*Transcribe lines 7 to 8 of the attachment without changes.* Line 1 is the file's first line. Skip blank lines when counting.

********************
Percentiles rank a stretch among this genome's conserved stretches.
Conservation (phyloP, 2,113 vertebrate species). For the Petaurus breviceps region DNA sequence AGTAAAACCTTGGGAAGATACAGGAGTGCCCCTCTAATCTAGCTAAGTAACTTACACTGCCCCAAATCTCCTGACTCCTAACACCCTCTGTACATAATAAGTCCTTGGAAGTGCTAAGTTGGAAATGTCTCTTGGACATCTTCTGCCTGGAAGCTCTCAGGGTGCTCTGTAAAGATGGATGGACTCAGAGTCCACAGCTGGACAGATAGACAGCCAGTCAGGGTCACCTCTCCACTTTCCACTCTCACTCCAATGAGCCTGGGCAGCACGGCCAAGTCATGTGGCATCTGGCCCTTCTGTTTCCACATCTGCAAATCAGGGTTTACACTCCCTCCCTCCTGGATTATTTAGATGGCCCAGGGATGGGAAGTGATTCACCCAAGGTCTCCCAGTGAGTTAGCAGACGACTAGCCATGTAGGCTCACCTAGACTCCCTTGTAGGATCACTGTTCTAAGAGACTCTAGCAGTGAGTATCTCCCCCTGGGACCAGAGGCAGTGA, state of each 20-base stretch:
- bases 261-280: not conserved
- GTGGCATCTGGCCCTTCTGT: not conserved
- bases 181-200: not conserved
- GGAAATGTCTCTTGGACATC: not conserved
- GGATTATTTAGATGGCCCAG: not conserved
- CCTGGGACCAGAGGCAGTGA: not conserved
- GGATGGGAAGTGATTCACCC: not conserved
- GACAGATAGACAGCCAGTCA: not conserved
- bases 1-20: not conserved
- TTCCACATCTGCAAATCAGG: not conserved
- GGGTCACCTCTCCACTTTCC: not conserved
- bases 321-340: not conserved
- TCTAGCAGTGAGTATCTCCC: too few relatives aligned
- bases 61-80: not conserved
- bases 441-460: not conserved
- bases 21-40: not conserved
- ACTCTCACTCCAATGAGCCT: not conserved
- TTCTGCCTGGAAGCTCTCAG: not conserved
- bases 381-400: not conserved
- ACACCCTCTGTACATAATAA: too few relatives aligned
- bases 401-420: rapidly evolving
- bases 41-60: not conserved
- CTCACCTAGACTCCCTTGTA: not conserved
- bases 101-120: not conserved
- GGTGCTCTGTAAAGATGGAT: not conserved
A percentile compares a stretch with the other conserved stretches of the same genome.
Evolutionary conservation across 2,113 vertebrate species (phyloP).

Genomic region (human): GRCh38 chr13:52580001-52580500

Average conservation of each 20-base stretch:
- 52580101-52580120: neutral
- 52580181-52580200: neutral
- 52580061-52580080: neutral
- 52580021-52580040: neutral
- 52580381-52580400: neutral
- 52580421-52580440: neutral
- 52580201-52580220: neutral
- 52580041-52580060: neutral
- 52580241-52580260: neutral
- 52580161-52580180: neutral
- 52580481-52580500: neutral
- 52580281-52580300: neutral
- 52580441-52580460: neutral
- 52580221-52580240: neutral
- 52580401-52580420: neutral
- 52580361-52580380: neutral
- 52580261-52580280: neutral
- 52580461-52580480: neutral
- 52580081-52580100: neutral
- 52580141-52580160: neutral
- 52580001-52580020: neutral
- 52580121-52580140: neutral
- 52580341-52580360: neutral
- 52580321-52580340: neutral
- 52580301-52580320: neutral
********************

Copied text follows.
- GGATTATTTAGATGGCCCAG: not conserved
- CCTGGGACCAGAGGCAGTGA: not conserved